Panna cotta is a traditional Italian dessert meaning “cooked cream”. I have attempted to make it before, but as I was trying to invent my own recipe with coconut cream – it didn’t turn out very well. I can reassure you that the below recipe does work and it’s dead easy. Vanilla panna cotta may be too bland for some people so think of it as a starting point and add other flavours or a berry sauce.
I didn’t have a vanilla bean, so instead I used vanilla concentrated extract and vanilla bean sugar from Herbie’s Spices. The sugar has black flecks which are the vanilla bean seeds. If you have vanilla essence use 2 tsp to 1 tsp of concentrated extract (or twice as much).
Vanilla panna cotta
2 Tbsp water
2 tsps gelatine powder
1 vanilla bean, split and seeds scraped OR
1 tsp vanilla concentrated extract and 1 Tbsp vanilla bean sugar
1/3 cup icing sugar, sifted
500ml single (pouring) cream
- Place the water in a cup and sprinkle over the gelatine. Allow the water to be absorbed, which may take about 5 minutes.
- Place the cream, icing sugar, vanilla bean and seeds (or vanilla concentrated extract and vanilla bean sugar) in a small saucepan over medium heat. Bring to the boil, stirring occasionally.
- Add the gelatine and cook stiring for 1 to 2 minutes, or until the gelatine is dissolved.
- If used, pick out the vanilla bean pod.
- Pour the mixture into 4 x 1/2 cup capacity (125ml) lightly greased moulds.
- Refridgerate for 4 to 6 hours, or until firm.
- Remove the panna cotta from the fridge 5 minutes before serving. Remove from the moulds.
Cooked for the 100 recipes to cook in your lifetime challenge.
Here is my top-secret recipe for winning work’s rum ball competition. There’s no coconut, condensed milk, weetbix or biscuits. It’s not something to eat all time, but an easy one for a work night.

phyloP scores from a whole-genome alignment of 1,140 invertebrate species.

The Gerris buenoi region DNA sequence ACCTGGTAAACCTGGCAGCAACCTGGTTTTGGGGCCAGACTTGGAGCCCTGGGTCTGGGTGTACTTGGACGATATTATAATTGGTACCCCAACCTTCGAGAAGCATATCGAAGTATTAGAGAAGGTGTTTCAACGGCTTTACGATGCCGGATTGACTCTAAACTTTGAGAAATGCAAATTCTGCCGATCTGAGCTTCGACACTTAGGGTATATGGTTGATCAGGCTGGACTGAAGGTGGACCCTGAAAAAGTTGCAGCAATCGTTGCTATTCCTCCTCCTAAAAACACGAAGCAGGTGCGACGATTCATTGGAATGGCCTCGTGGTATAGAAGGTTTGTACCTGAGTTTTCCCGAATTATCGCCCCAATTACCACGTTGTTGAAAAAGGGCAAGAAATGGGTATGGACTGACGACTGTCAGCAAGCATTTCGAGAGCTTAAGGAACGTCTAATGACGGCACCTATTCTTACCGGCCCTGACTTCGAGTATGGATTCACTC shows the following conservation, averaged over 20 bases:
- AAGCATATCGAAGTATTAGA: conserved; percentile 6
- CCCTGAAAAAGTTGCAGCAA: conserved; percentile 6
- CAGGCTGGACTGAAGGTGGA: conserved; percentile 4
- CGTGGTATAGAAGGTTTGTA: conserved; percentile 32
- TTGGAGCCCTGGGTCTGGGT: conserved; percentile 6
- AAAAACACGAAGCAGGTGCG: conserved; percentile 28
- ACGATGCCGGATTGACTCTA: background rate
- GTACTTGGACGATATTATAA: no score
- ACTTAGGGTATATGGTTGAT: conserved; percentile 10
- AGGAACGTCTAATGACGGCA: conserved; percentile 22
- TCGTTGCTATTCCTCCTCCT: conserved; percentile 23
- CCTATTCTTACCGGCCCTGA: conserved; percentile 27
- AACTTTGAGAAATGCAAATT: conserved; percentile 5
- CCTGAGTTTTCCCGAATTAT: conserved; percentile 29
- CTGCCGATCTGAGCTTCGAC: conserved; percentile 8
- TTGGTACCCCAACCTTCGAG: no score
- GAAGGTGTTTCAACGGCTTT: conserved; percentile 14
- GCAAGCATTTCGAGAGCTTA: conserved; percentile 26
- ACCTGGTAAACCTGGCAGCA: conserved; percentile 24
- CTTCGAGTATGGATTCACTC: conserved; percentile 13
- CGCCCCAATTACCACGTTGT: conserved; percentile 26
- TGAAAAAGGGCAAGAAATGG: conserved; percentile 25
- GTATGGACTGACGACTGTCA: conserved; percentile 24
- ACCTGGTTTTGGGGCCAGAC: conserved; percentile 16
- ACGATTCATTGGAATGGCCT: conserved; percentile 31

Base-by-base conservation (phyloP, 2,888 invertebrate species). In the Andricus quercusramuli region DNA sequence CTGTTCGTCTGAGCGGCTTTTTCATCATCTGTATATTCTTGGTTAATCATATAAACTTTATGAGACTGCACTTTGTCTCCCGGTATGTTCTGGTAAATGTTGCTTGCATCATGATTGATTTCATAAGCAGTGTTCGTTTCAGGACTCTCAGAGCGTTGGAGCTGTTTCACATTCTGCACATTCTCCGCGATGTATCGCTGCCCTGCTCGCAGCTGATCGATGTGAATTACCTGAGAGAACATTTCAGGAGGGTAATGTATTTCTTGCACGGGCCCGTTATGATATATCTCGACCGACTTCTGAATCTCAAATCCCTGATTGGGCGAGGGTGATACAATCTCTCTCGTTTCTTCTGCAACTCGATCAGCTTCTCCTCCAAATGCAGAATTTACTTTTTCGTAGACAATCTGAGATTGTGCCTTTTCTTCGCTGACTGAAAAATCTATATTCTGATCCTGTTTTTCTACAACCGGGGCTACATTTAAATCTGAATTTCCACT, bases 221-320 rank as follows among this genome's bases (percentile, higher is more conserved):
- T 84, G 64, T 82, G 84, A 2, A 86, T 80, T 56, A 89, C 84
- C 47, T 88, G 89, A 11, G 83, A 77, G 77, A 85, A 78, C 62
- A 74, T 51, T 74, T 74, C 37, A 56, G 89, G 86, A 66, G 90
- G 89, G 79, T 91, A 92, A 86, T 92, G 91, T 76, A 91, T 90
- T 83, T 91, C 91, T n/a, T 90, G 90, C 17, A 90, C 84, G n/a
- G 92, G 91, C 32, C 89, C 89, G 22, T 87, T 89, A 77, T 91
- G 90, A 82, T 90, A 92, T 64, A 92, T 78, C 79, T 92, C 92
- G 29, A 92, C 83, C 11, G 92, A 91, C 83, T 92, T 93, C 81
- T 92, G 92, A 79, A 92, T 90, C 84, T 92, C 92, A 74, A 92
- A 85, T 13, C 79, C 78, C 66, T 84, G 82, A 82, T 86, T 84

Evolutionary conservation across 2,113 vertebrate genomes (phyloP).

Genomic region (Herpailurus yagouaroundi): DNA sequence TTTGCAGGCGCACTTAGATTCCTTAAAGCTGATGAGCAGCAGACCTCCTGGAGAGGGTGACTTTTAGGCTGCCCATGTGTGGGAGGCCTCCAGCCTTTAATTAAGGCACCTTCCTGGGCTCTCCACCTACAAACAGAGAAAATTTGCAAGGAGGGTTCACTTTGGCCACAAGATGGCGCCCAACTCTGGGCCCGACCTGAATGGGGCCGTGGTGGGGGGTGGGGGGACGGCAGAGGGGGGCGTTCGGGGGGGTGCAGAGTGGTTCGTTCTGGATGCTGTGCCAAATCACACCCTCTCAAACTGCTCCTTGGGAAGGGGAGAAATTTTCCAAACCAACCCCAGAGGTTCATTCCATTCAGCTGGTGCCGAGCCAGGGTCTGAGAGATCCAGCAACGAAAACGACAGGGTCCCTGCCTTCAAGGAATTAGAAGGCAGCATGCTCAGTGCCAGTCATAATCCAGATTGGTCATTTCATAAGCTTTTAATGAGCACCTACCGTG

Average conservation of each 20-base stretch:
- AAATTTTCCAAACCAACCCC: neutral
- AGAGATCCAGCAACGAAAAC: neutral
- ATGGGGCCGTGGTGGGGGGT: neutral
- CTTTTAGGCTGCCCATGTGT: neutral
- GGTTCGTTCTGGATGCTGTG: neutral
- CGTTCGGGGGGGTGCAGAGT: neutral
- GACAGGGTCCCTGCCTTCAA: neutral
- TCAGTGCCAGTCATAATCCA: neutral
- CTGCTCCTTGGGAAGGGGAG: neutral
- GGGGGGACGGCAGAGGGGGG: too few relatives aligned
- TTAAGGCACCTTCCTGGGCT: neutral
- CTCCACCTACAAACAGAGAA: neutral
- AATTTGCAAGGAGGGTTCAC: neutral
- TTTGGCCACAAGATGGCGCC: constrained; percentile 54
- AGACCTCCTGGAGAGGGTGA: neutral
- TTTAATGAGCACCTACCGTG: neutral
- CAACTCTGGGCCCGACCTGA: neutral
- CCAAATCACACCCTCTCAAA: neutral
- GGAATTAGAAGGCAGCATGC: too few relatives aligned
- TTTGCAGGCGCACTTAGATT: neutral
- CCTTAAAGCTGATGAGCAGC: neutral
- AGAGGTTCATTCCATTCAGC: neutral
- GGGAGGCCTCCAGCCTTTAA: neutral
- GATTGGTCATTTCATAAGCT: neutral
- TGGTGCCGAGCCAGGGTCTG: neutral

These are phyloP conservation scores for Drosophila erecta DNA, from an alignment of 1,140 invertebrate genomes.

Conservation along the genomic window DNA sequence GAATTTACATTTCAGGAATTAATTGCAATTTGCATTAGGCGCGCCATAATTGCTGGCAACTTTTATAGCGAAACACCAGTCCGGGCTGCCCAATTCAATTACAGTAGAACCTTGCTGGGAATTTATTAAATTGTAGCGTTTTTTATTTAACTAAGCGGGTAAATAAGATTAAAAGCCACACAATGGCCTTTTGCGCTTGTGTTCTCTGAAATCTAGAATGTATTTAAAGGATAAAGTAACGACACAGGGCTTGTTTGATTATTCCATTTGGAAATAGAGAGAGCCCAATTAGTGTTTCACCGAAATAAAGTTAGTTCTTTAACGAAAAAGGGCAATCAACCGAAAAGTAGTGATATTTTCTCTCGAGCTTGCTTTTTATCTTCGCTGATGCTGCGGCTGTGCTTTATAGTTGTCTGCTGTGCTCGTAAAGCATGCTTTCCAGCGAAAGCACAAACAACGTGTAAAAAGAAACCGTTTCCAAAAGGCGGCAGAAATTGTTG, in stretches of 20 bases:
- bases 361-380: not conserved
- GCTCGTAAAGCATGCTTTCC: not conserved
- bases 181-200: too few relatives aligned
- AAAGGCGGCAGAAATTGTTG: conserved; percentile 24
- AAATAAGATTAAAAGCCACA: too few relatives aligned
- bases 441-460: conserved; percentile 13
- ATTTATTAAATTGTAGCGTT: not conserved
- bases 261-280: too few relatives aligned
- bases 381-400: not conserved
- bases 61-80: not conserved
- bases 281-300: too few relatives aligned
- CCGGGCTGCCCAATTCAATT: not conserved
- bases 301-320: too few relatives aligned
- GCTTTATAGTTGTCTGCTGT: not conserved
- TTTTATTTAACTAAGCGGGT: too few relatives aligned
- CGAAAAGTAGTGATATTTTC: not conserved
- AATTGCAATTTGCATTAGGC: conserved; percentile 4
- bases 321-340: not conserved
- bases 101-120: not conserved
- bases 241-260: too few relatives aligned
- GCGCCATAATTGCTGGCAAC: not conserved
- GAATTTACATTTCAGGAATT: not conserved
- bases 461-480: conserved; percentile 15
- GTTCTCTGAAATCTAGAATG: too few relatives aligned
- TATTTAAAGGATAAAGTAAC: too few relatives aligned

I’ve used a store-bought cake to cut down on the preparation time and I’ve tried a number of different varieties – plain cake with jam works well, so does the chocolate version (see photo) for a double dose of chocolate. I did scrap the mock cream off though. If the mixture is a little damp leave it for 10 minutes or so for the chocolate to harden up a little. Roll in coconut at the end if you wish.
These are rich, decadent and moist.
500g swiss roll or Madeira cake
150g dark cooking chocolate
- Crumb the prepared cake in a large glass bowl.
- Melt chocolate as per instructions on packet.
- Mix the melting chocolate into the cake mix, then mix in the rum. Keep mixing until well combined.
- Scoop out and roll into balls. Place on a tray or container lined with baking paper.
Keep in the fridge, especially during summer.
Did you know that inorganic apples can be sprayed up to 16 times? One way to reduce your exposure to chemicals is to peel your fruit and vegetables, as the chemicals will be concentrated there. Unfortunately, you’ll also be removing many of the natural nutrients, which are also located in the skin.
I’m going to warn you these are very sweet, but oh so good. You could serve them with a cake or ice cream to balance out the flavour. The vanilla pod will sprinkle black flecks through the sauce, so you can use vanilla essence if you wish.
3 cm vanilla pod
2 Tbsp butter, organic
2 granny smith apples, peeled, cored and sliced
2 Tbsp brown sugar
2 Tbsp golden syrup
- Place the split open vanilla pod and butter in a frying pan over low heat and cook for 3 minutes.
- Add the apples and sugar and cook for about 20 minutes or until caramelised, stirring frequently.
- Add the golden syrup and 1/4 cup of water. Cook for a further 2 minutes, or until the sauce has thickened slightly.